Synopsis: Grading Malaysia’s Coronavirus Crisis Management

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Judging any government’s handling of an unprecedented public health crisis with major economic, social, and political ramifications isn’t as straightforward as you might think. Here’s a brief synopsis of our full report card for Malaysia’s Covid response.

Malaysia is currently in the worst throes yet of a pandemic that has swept the globe and continued for more than a year and a half. How has the country fared? We take a look at the crisis, both through a purely domestic lens and in comparison to regional and global neighbours.

NOTE: This is a greatly minimised synopsis. Many of the evaluations need to be taken in context for fuller understanding. To read the complete report, please CLICK HERE.


Like many of us remember from school, we’re using a five-letter academic grading scale that roughly follows the same ranks, both as standalone and comparative measurements:

  • A: Excellent, or far above average
  • B: Good, or above average
  • C: Mediocre, or average
  • D: Poor, or below average
  • F: Failure, or far below average

To assess Malaysia’s response, we will look at a number of categories:

  • Total Cases
  • Total Deaths
  • Controlling the Spread of the Virus
  • Testing
  • Contact Tracing
  • Managing the Economic Impact
  • Political Concerns
  • Social Concerns
  • Vaccinations

Grade: F (regionally); C- (globally)

While we’re not fans of obsessing over the daily new case count every single day, the total number of cases offers a fair snapshot of how pervasive the pandemic has been in a country, particularly when you look at the cases relative to the country’s population.

Unfortunately, by this metric, Malaysia has failed abysmally, and nearly all of that unravelling has come in just the last few months. As of December 31, 2020, Malaysia had recorded just 113,010 cases. Now, with 1,044,071 cases officially recorded as of July 28, 2021, it’s clear that Malaysia has struggled mightily in the first seven months of 2021.

Factoring in the country’s population of 32.8 million (current estimate), the case rate is 31,823 per one million population (1M), significantly above the world average of 25,142.

Not only is Malaysia the sole ASEAN member to have a case rate above the global average, but its case rate is far higher than any other country in the region. In fact, Malaysia’s rate is more than double that of the number-two ranked country. Malaysia, with the next four ranked regional neighbours:

  • Malaysia (31,823 cases per 1M)
  • Philippines (14,058 cases per 1M)
  • Indonesia (11,713 cases per 1M)
  • Singapore (10,925 cases per 1M)
  • Thailand (7,764 cases per 1M)

Grade: D (regionally); B+ (globally)

Officially reported Covid deaths currently stand at about 4.2 million, with the actual number unquestionably much higher. In absolute numbers, Malaysia’s reported 8,551 deaths is a far cry from the staggering death tolls seen in many other countries, such as the United States (627,351), Brazil (551,906), the United Kingdom (129,303), and Mexico (239,070).

Relative to population, Malaysia’s death toll (rate) is also not a global standout: At 256 deaths per 1M, it comes in well below the world average of 537.9 deaths per 1M.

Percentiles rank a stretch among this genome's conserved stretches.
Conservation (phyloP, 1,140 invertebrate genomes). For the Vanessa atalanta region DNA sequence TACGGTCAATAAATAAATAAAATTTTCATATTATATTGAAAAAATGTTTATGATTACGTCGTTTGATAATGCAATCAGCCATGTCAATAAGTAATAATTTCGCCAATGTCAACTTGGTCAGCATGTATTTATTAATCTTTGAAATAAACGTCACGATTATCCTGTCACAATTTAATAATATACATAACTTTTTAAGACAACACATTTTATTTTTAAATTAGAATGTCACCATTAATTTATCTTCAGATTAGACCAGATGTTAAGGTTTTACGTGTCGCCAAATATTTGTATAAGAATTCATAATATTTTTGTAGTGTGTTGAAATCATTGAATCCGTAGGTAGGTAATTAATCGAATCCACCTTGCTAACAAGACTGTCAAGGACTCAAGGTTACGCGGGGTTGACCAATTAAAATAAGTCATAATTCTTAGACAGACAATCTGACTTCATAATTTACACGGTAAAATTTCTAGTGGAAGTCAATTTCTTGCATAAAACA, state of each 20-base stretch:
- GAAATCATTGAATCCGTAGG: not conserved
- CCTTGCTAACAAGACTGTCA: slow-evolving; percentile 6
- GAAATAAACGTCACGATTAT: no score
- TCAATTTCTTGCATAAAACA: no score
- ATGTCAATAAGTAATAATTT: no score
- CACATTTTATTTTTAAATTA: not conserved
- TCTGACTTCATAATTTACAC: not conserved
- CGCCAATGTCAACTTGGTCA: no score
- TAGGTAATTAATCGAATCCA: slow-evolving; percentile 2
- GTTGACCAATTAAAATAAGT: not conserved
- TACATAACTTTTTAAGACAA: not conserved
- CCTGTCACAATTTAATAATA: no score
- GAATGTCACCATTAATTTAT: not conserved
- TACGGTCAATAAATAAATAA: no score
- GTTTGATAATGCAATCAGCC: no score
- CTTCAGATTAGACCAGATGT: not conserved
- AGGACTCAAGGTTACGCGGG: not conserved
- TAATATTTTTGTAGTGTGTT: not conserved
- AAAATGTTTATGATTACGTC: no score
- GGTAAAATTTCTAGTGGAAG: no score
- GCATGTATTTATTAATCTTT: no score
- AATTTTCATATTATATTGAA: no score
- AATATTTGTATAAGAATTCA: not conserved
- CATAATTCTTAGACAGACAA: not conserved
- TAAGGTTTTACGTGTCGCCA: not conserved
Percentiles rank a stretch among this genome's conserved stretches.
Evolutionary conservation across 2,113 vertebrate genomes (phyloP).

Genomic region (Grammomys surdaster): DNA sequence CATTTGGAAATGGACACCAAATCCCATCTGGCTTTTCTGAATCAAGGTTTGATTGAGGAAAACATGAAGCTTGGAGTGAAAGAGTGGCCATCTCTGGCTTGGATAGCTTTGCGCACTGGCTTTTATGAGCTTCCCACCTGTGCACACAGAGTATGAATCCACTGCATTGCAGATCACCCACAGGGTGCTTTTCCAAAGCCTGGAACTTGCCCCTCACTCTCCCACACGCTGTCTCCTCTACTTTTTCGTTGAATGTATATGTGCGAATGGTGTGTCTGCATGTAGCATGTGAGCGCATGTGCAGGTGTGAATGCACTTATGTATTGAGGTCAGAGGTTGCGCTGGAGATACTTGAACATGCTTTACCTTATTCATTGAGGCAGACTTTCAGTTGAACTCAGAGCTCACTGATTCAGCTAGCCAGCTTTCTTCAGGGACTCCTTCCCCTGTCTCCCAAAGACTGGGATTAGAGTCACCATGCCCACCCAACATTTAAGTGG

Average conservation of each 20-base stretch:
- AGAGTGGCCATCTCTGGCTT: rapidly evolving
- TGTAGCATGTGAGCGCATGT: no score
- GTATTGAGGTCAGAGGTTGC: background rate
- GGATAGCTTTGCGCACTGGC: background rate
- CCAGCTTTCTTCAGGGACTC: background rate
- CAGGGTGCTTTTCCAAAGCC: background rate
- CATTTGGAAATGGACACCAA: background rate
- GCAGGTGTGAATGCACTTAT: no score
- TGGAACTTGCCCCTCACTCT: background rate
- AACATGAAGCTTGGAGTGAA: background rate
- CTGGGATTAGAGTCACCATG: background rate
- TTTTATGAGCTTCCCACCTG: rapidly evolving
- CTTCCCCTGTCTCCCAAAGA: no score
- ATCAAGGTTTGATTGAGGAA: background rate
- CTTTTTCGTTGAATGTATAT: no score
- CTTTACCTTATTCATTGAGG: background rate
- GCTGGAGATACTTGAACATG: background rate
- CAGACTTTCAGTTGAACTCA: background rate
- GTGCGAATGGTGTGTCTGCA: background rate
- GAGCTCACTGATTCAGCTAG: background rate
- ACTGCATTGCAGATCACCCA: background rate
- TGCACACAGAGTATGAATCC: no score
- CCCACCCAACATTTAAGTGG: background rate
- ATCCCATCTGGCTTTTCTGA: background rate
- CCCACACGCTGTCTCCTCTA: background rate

Regionally, however, Malaysia’s death rate is exceeded only by Indonesia’s:

  • Indonesia (314 deaths per 1M)
  • Malaysia (256 deaths per 1M)
  • Philippines (246 deaths per 1M)
  • Myanmar (143 deaths per 1M)

Grade: D

The very nature of a pandemic lends itself to an exponential spread of the disease with time. However, how that spread is handled and controlled, particularly in the initial weeks of an outbreak, contributes mightily to a country’s relative success or failure in mitigating the longer-term effects of the pandemic. Actions taken – or not taken – in the beginning of a pandemic can have greatly magnified effects later down the road.

A four-day religious gathering attended by 16,000 people in the early weeks of the pandemic had dire consequences for the country for months to follow. Additional early mistakes in containment efforts – another religious gathering in Kuching, a large wedding party in Bandar Baru Bangi in Selangor, state-level elections in Sabah – all but sealed Malaysia’s fate.

Through the first full year of the pandemic in Malaysia (January 25, 2020 to January 24, 2021), the country recorded 183,801 total cases. In just the 184 days since then, almost exactly half a year, another 860,270 cases have been logged.

It appears likely that the soaring cases in the last few months come at least in part from the emergence of the much more contagious Delta variant, a mutated form of the SARS-CoV-2 virus. Unfortunately, Malaysia lacks sufficient genome sequencing capacity to track the spread of this variant with dependable accuracy, so the officially submitted count of 78 total cases of the Delta variant in Malaysia as of July 28 is all but certainly a vast undercount.

Regrettably, whenever cases have risen, the go-to response by authorities here has frequently been the imposition of various restrictions and lockdowns, which have shown few, if any, positive long-term results in mitigating the contagion.

Grade: C (testing); B+ (tracing)

Testing and contact tracing are critical steps in a pandemic, both to effectively gauge the spread and severity of an outbreak, and to mitigate the contagion. But it’s also hard, and owing to that, many countries have faltered on this point, particularly contact tracing.

Testing in Malaysia is distinctly middle-of-the-pack in a global context. Over 17.5 million Covid tests have been performed here during the pandemic, for a rate of about 535,000 tests per 1M population. For comparison, the UK has tested at an impressive rate of 3.5 million tests per 1M, almost seven times the rate in Malaysia.

Regionally, Singapore naturally leads the pack by a substantial margin, hardly surprising given its size and relatively small population, coupled with how poorly almost all the other countries are doing. Here’s how ASEAN countries shake out, ranked from best to worst by testing rates (per 1M population):

  • Singapore (2.67 million)
  • Malaysia (534,737)
  • Brunei (341,534)
  • Philippines (148,039)
  • Vietnam (120,989)
  • Thailand (116,159)
  • Cambodia (101,011)
  • Indonesia (91,343)
  • Myanmar (56,619)
  • Laos (41,284)